Safety Awareness for Women

659 words | 3 page(s)

Violence against women in today’s society is increasing, it is no lie. In 2011 a study was done in order to determine the true numbers of instances of rape, attempted rape, and domestic violence within the United States against women. “Nearly one in five women surveyed said they had been raped or had experienced an attempted rape at some point, and one in four reported having been beaten by an intimate partner. One in six women have been stalked according to the report” (Rabin, 2011), and it is important to note that “only one out of ten rapes are actually reported” (Roger Williams University, 2013).

Even more shocking, perhaps, are the numbers that are associated with collegiate aged women. “37.4% of female rape victims were first raped between ages 18-24” and “in a study of undergraduate women, 19% experienced attempted or completed sexual assault since entering college” (CDC, 2012).

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It is important to understand the facts of the matter regarding these types of sexual assaults. First, “you are not to blame for the assault,” if one should occur. No one “ask(s) to be abused, no matter what you did or who abused you, and “you did not deserve to be abused” (The Women’s Center, 2013). This is an act of physical violence against an individual, nothing more and nothing less. It is not any less serious because of the nature of the crime, nor should there be any embarrassment felt regarding reporting it.

There are several things that may be done in order to prevent these types of assaults from occurring, however. First, “avoid isolated places,” and if you have to go to a place that is isolated, make sure you do so with a friend (The Women’s Center, 2013). “Avoid going by yourself into a room where someone has been drinking” and “clearly communicate your sexual intentions – no means no” (The Women’s Center, 2013). Finally, “trust your instincts – if you sense something is wrong or get a bad feeling, get out of the situation immediately” (The Women’s Center, 2013).

Always remember that actions and words should “communicate the same message” (Southern Illinois University, 2013). Do not say no and then continue to do whatever prompted the advance in the first place. Know your limitations and “be forceful and firm,” remember, at this point it is not a question of being polite, but of making your intentions known – there are times when men may be quite dense (Southern Illinois University, 2013).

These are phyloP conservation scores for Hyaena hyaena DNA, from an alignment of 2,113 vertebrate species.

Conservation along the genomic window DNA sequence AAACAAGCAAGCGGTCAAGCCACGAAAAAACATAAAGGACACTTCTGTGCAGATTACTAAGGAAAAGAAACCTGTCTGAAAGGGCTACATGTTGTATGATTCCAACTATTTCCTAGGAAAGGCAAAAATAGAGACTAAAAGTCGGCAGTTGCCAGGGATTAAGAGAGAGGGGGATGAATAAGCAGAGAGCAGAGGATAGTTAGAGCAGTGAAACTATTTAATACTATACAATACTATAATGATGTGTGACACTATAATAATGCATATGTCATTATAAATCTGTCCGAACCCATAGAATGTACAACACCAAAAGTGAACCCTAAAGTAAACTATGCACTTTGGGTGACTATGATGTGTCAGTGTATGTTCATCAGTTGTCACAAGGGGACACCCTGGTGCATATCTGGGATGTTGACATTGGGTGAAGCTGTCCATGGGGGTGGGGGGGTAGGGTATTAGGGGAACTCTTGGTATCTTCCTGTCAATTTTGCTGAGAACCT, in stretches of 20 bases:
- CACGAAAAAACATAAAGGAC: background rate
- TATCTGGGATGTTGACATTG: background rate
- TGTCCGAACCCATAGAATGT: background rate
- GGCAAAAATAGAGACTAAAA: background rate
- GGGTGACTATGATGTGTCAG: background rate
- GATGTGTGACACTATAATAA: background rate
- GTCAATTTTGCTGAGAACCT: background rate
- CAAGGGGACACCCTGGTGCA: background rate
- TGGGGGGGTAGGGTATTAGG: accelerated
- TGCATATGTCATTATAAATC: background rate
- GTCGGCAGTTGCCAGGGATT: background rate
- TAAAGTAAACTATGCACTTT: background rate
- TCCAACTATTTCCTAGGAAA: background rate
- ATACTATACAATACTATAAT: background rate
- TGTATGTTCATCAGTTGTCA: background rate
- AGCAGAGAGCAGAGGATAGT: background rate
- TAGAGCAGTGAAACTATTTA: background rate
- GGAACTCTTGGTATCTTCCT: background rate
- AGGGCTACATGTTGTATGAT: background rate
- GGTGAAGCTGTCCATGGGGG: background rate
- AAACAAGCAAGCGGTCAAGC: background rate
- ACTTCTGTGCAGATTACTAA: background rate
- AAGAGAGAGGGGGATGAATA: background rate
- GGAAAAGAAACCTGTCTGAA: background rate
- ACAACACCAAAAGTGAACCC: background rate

Through the process of understanding the risks, understanding that you are not alone, and understanding exactly what may be done by you in order to ensure that you are not placing yourself in a position to where someone may harm you it will be possible to work to avoid this particular ordeal. It is equally important to remember that if such an occurrence does happen to you, that there are people and organizations that may help, and that by keeping silent you are only doing more harm to yourself, your psyche, and allowing the person who engaged in the assault the freedom to do so again, to someone else. Silence is not the answer to this particular issue, but an understanding of what the problem is, how it may be avoided and what options there are available to you should this type of situation occur are the answer. If you are assaulted, call for help, call 911, and do not allow anyone to pressure you into remaining silent on the matter.

  • CDC. “Sexual Violence.” Fact Sheets. Centers for Disease Control, 2012. Web. 13 July 2013. .
  • Rabin, Roni. “Nearly 1 in 5 Women in U.S. Survey Say They Have Been Sexually Assaulted.” New York Times Online. The New York Times, 14 Dec. 2011. Web. 13 July 2013. .
  • Roger Williams University. “Rape Myths and Facts.” Campus Life. Roger Williams University, 2013. Web. 13 July 2013. .
  • “Sexual Assault Information.” The Womens Center Inc. The Womens Center Inc, 2013. Web. 13 July 2013. .
  • Southern Illinois University. “How to Lower Your Risk of Being Sexually Assaulted.” Sexual Assault. Southern Illinois University, 2013. Web. 13 July 2013. .

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